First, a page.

Malthusian Malpractice of the Socioeconomic Status of Poor People

Jerry Bowyer wrote the article “Malthus and Scrooge: How Charles Dickens Put A Holly Branch Through The Heart Of The Worst Economics Ever” which examined Malthusian economic theory of Victorian England as seen through the lens of A Christmas Carol. While everything Bowyer mentions is true, we feel it is also important to recognize the religious aspects of Malthus’ theory and how these coincide with his views on population control.

Malthus theorizes that God created poverty so that people will not succumb to greed and help each other out. He thought that starvation was God’s test to see if you were a good moral person: if you are strong enough you will survive, and if not, society should not interfere with God’s will. On the flip side of the coin, it was thought that the upper class’s personal wealth and luxuries reflected their strong religious and moral standing.

An obvious connection of Malthus’ theory is to Darwin’s idea of “survival of the fittest.” Darwin’s Origin of Species was heavily influenced by Malthus’ An Essay on the Principle of Population. The irony of this lies in the Church’s later denunciation of Darwin’s work, despite the fact that its inspiration was drawn from the writings of a reverend.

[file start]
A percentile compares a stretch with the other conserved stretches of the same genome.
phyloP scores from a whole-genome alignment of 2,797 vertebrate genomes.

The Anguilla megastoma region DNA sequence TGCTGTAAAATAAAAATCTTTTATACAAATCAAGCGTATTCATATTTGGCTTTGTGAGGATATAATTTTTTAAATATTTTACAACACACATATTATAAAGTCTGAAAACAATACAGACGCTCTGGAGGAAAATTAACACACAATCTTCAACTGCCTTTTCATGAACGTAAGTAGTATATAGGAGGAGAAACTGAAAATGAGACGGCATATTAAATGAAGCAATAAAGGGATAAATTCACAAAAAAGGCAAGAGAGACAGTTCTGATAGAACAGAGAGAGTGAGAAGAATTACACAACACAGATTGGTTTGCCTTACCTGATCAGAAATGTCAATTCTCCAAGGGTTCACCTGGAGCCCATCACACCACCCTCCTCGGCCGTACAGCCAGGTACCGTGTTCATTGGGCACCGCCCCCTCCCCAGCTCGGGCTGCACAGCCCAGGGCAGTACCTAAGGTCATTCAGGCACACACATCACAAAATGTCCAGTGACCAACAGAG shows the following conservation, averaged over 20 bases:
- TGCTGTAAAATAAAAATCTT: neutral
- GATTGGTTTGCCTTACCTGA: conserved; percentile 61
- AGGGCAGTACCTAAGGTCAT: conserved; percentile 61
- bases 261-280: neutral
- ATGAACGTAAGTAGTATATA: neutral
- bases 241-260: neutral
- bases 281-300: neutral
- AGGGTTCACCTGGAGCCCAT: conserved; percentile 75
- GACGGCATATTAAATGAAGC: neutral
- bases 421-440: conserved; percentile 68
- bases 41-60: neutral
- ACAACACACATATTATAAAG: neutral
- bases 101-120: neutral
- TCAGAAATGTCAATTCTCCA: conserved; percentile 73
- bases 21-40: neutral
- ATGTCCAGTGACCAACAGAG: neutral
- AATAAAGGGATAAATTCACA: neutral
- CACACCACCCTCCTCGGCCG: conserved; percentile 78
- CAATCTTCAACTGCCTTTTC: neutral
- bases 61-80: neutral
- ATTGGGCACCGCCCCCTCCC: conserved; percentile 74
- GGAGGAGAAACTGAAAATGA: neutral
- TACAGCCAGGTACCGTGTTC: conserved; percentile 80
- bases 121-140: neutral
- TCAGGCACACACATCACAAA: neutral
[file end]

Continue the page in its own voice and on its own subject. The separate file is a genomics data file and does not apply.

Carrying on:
Looking at his theory objectively, we feel that Malthus’ ideology was derived from the need of a religious explanation for the poor economic conditions of the time. This method not only provided an explanation for the aforementioned social issues, but also absolved the upper class of any responsibility for maintaining the health and safety of the lower classes. For this reason, the upper class was Malthus’ primary source of support. However it is worth noting that Malthus was heavily critical of the Poor Laws, claiming that they limited mobility of labor and provided lower classes with too much comfort. According to Malthus, workhouses were not harsh enough to galvanize the poor to rise above their situation.

Despite Malthus’ generally assoholic nature, he was willing to financially support children of the lower class by means of small allowances. In addition, he also showed great interest in what we now call the Industrial Revolution, however he feared that any technological advancements could not keep up with the increasing population.

Discussion Question: Malthusian economic theory is mentioned and criticized by Dickens in A Christmas Carol through Scrooge’s initial disregard for the fate of the “surplus population.” How does the religious aspect of Malthus’ views (that God created tough situations to test one’s morality) relate to and contrast with Dickens’ views on religion and its role during the Christmas season?

Discussion Question: In A Christmas Carol, Dickens creates a narrator who has a certain stance towards or outlook on the world, whose narration projects certain values and a certain disposition towards humanity. The narrator’s purpose in telling the story, one might say, is to promote that stance or outlook, those values, that disposition — and to discredit the very different outlook, values, disposition embodied in Scrooge. What words best characterize these opposing outlooks, values, and dispositions? How are the narrator’s outlook-values-disposition embodied in his narration? How are Scrooge’s embodied in his words and actions?